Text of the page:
A few years ago, the Community of Jesus published a little book, Sacred Seeing: Praying with the Frescoes in the Church of the Transfiguration. As we approached the New Year, it seemed like a good opportunity to share this simple guide to praying with the art here in the church, especially for those of you who aren’t able to come and see it for yourselves. Over the next several weeks, we will be sharing the meditations from the book. We hope that it helps to enrich your prayer life in 2017!
Feeding the Multitude
Spend a few moments looking at the fresco image.
What is happening here? What do you notice?
Take some time to consider each of the following: the crowd; the disciples; the children; Jesus.
Read the Scripture: Matthew 14:13-21
13 Now when Jesus heard this, he withdrew from there in a boat to a deserted place by himself. But when the crowds heard it, they followed him on foot from the towns. 14 When he went ashore, he saw a great crowd; and he had compassion for them and cured their sick. 15 When it was evening, the disciples came to him and said, “This is a deserted place, and the hour is now late; send the crowds away so that they may go into the villages and buy food for themselves.” 16 Jesus said to them, “They need not go away; you give them something to eat.” 17 They replied, “We have nothing here but five loaves and two fish.” 18 And he said, “Bring them here to me.” 19 Then he ordered the crowds to sit down on the grass. Taking the five loaves and the two fish, he looked up to heaven, and blessed and broke the loaves, and gave them to the disciples, and the disciples gave them to the crowds. 20 And all ate and were filled; and they took up what was left over of the broken pieces, twelve baskets full. 21 And those who ate were about five thousand men, besides women and children.
Some thoughts and questions to ponder
This is the only miracle of Jesus’ ministry that is recorded in all four Gospels. Why would it be so significant?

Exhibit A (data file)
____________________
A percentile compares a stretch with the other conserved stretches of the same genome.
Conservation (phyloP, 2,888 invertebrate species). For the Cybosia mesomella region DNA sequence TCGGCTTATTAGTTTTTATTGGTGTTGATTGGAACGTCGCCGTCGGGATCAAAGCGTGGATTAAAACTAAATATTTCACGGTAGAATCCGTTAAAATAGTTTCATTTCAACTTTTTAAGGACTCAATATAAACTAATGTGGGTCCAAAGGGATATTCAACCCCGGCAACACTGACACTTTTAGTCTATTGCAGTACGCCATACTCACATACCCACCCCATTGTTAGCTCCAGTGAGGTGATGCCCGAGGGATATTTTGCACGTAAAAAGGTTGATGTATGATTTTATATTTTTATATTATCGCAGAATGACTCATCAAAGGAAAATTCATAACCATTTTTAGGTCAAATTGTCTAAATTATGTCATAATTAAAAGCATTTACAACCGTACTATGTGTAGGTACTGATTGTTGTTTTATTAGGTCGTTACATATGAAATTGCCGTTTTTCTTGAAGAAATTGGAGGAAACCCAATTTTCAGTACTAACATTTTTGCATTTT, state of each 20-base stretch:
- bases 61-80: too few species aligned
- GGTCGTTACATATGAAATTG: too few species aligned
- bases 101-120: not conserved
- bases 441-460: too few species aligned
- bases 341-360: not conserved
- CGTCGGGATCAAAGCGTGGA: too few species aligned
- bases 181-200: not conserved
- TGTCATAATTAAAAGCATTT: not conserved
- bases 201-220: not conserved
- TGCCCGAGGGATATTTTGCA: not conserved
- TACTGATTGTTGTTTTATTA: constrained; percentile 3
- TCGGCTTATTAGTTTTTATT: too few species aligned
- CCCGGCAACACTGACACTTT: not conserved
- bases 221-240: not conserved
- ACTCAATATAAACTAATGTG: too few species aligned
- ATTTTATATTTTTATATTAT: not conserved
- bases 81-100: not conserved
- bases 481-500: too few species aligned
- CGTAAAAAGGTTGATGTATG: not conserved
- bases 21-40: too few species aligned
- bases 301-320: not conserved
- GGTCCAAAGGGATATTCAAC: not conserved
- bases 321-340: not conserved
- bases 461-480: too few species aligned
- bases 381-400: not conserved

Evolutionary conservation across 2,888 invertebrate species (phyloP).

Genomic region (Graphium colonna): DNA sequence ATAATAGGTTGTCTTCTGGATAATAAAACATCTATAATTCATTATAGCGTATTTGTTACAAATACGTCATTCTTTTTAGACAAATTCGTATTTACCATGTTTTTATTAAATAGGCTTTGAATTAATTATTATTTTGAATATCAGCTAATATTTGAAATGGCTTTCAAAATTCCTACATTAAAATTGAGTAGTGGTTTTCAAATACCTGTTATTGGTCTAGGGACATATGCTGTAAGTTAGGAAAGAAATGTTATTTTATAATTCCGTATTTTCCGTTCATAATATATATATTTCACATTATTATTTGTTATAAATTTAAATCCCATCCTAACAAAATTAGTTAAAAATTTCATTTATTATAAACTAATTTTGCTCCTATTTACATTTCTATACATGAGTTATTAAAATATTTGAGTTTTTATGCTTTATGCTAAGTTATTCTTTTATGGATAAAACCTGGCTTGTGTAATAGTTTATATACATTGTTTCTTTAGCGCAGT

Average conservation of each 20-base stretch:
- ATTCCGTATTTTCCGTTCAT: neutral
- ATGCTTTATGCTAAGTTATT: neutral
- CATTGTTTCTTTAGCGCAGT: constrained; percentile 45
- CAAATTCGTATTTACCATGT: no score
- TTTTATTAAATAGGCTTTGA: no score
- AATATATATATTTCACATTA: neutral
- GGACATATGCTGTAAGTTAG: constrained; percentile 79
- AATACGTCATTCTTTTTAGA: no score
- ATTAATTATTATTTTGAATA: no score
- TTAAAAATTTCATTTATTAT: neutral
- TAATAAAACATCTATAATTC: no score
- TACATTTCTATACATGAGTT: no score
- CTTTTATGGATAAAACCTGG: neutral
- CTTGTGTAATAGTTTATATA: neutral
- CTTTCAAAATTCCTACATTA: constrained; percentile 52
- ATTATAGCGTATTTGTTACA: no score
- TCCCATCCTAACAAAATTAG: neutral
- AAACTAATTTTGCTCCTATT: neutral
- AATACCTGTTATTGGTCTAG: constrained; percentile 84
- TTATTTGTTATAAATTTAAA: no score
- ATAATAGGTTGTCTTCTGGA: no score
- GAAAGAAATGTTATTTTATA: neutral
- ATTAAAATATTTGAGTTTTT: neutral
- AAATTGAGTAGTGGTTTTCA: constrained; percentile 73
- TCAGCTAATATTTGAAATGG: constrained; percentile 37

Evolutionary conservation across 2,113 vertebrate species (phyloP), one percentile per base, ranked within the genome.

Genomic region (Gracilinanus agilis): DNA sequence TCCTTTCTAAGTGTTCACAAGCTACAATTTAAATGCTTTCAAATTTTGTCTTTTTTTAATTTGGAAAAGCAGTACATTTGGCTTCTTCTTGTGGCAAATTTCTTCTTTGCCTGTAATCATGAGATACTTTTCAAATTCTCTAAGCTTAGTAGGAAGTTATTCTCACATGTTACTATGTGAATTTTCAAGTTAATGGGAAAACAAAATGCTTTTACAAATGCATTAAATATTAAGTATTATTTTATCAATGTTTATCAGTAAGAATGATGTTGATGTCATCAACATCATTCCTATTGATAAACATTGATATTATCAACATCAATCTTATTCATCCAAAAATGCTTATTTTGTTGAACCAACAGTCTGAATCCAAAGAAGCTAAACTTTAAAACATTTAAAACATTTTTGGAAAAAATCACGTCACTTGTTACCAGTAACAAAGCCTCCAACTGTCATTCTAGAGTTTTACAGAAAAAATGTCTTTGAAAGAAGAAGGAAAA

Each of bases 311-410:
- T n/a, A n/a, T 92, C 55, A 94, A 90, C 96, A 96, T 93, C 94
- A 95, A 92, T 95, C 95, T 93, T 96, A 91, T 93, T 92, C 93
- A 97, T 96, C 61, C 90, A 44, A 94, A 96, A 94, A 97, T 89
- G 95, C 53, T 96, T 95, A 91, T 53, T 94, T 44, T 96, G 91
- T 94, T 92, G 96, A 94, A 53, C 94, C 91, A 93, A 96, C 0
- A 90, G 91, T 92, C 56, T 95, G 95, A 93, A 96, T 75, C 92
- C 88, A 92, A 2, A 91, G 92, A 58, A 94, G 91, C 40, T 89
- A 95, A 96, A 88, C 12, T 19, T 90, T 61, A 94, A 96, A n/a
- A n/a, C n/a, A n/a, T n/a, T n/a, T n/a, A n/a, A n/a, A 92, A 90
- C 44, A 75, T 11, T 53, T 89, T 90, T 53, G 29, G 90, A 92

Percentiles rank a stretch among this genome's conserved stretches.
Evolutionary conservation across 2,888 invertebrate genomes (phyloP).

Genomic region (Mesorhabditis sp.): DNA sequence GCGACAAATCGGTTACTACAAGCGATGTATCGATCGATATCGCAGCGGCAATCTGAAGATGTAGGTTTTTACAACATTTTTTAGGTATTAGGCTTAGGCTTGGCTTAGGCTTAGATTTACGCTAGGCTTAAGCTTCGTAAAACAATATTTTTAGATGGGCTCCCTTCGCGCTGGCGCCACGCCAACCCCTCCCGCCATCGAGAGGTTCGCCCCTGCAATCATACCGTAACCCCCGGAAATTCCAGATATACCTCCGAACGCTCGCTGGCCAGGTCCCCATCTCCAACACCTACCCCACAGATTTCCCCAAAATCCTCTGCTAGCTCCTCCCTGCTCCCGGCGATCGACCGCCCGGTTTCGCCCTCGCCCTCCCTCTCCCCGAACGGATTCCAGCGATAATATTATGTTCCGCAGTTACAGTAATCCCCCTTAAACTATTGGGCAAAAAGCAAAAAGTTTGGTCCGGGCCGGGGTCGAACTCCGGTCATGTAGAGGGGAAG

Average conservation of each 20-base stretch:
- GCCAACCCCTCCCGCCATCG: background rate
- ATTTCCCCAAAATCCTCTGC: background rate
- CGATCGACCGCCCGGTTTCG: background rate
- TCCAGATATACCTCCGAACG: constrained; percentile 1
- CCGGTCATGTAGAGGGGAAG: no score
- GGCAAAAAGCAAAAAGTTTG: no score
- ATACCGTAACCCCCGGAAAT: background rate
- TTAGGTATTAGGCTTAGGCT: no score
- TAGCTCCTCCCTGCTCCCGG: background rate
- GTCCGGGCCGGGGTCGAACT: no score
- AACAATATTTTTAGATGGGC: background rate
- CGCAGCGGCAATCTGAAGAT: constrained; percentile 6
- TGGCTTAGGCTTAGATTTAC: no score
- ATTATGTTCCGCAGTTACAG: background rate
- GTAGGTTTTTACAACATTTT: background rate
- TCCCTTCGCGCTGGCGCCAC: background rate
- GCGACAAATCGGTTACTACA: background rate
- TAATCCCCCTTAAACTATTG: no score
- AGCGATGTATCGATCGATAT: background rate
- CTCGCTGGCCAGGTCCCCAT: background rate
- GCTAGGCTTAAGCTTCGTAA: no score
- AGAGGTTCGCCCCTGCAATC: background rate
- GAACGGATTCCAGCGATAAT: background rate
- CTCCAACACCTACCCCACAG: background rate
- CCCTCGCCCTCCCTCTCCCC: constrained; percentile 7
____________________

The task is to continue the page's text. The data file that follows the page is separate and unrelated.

The Gospel account is specific about the time of day being evening. What does that mean to you?
What do you see when you look at the people depicted in each of the groups listed above? If each group were speaking, what might they be saying? Why are they saying these things? What is happening with them?
Look at Jesus. Look at his hands, his face, his eyes, even his dress. What is he doing? What do you notice? Why is he depicted this way?
Jesus could have fed the crowd in any number of ways. Why do you think he chose for the disciples to distribute the bread?
I give to God the fragments of my life. He takes them, holds them up before heaven, gives thanks for them and then, to my chagrin, he breaks them into even smaller pieces. Then, he gives them away, to others—to friends and family, to brothesr and sisters, and to strangers I don’t even know. From the largest pieces to the tiniest crumbs, he wants to give it all away. Then, he hands me back what is left over…and I find in my arms a basket full, to overflowing, more than enough to satisfy. Not a single crumb has been lost.
As one of the crowd
Lord, I didn’t even know I was hungry until you told me to stop and site down at your feet. You have always provided for me, sometimes in very surprising ways. Remember when you…? But now I am wondering again how you can bring anything satisfying out of this wilderness. So, while I wait in need, you stretch out your arms toward heaven, and then you stretch them toward me. I want whatever you are offering, Lord. I need whatever you want to give me. My hands are now open, Lord…and so is my heart.
As one of the disciples
Lord, you have asked me to do many things, but this time what you are asking seems too much. Look at my empty hands—I have nothing to give. These aren’t just words. This is the truth. You want me to feed without food?…and you say it as if you are certain that I can be of help to you. You have the power to do whatever you want; you could do this without me. Nevertheless Lord here is what I can give to you right now. Help me trust you to do the rest.
As one of the children
What are you going to do this time, Lord? I can’t wait to see how you are going to solve this one. You have told me that there is nothing to worry about, so that must mean that you have the perfect answer to everything. What little bit I have in my hands—in my heart and soul—it is all yours. Here, I am giving it to you. Now, Lord, what will you do with it?
A Word from the Tradition
The wonder of the miracle of Jesus feeding the five-thousand surpasses human understanding. What is most amazing, however, is what this miracle teaches us about the compassion and grace of God in Christ. Just as the loaves and fish never seem to end, so our Lord’s mercy more than covers our need, more than comforts us in distress. God’s forgiveness more than exceeds whatever sin we may have done. God’s compassion is greater than our greatest tribulation. Our heart’s desire, the needs of our body and soul, our Jesus meets—and then some.
—Hilary of Poitiers (c.300–c.368)
Image: ©2006 Feeding the Multitude by Silvestro Pistolesi at the Church of the Transfiguration